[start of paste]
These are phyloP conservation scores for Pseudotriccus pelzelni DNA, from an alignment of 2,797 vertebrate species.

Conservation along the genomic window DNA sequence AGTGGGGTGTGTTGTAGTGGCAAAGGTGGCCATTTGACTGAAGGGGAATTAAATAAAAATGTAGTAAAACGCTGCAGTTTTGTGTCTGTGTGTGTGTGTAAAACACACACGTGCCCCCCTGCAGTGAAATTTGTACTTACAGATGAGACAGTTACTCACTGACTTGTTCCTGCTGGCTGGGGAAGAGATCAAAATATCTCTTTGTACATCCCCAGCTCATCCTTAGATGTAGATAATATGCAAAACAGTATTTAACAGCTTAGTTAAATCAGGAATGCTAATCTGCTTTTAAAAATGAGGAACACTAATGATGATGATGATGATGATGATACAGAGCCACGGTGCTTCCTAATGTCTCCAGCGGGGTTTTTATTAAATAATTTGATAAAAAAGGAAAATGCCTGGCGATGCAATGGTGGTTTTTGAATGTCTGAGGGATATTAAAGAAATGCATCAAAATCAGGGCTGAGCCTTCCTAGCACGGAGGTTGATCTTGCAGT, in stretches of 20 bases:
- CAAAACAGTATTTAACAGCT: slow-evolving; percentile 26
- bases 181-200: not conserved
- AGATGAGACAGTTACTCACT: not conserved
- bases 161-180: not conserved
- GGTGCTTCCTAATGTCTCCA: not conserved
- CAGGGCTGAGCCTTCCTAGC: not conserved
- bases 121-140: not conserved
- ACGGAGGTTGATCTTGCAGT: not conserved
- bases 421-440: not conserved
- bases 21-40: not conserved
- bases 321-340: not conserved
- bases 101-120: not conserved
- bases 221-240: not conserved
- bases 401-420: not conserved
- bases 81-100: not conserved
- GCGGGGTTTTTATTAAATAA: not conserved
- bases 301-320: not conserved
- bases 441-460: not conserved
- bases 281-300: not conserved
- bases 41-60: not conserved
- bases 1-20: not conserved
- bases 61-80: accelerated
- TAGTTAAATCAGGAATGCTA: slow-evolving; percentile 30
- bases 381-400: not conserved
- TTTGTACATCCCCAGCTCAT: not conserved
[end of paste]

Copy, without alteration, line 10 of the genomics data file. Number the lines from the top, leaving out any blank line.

- ACGGAGGTTGATCTTGCAGT: not conserved